Negotiating While the World Burns
The recent COP25 climate negotiations in Madrid ended in failure, and global greenhouse-gas emissions continue to increase. At the same time, however, the stunning technological progress during the 2010s makes it possible to cut emissions at a cost far lower than everyone dared hope a decade ago.
LONDON – The 2010s may be remembered as the decade when the fight against harmful climate change was lost. In 2015, at the COP21 climate conference in Paris, 196 countries agreed to limit global warming to well below 2°C above pre-industrial levels. But global greenhouse-gas (GHG) emissions have continued to increase, atmospheric concentrations of carbon dioxide are at their highest levels in 800,000 years, and current policies will likely result in warming of about 3°C by 2100. Moreover, the recent COP25 negotiations in Madrid ended in failure, with governments squabbling over the value and allocation of “carbon credits” held over from a discredited previous policy regime.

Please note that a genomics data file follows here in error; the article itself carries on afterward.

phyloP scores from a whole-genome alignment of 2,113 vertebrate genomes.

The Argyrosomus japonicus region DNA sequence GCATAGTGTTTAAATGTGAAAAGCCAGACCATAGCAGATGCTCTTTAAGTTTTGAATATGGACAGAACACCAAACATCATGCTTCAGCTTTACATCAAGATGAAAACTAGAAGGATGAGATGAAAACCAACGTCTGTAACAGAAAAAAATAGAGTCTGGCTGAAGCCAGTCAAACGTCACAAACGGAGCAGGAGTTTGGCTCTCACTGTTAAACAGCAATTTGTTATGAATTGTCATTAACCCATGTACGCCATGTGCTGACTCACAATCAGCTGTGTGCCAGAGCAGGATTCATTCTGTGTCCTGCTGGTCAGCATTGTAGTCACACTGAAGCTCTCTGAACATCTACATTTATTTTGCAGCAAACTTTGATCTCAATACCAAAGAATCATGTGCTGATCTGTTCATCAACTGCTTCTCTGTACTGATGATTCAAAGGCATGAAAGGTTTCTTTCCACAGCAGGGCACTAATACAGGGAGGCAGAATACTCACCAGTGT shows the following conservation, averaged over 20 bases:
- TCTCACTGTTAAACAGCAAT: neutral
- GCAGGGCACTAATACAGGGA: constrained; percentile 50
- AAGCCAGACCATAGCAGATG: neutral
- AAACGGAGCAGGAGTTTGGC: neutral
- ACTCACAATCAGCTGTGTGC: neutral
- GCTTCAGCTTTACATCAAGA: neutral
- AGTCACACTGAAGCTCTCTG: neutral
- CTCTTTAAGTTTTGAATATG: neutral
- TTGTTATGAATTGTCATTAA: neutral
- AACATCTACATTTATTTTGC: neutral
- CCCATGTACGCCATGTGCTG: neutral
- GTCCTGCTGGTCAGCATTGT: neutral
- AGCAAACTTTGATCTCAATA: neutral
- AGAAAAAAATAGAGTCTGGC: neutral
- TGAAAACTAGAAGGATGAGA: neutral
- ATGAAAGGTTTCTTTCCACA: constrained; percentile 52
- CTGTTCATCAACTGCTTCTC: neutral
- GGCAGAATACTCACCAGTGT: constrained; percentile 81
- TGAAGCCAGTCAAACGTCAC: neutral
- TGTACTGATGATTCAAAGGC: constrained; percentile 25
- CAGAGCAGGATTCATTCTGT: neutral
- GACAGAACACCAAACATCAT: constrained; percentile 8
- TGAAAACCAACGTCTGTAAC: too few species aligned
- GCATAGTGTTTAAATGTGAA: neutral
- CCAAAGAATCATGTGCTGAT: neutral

At the same time, however, stunning technological progress during the 2010s makes it possible to cut GHG emissions at a cost far lower than we dared hope a decade ago. The costs of solar and wind power have fallen more than 80% and 70%, respectively, while lithium-ion battery costs are down from $1,000 per kilowatt-hour in 2010 to $160 per kWh today. These and other breakthroughs guarantee that energy systems which are as much as 85% dependent on variable renewables could produce zero-carbon electricity at costs that are fully competitive with those of fossil-fuel-based systems.
In addition, it is now clear that even the “harder-to-abate” sectors of the economy, such as heavy industry (including steel, cement, and chemicals) and long-distance transport (shipping, aviation, and trucking), can be decarbonized at costs which, although significant for any one company acting alone, are trivial in terms of the impact on people’s living standards.
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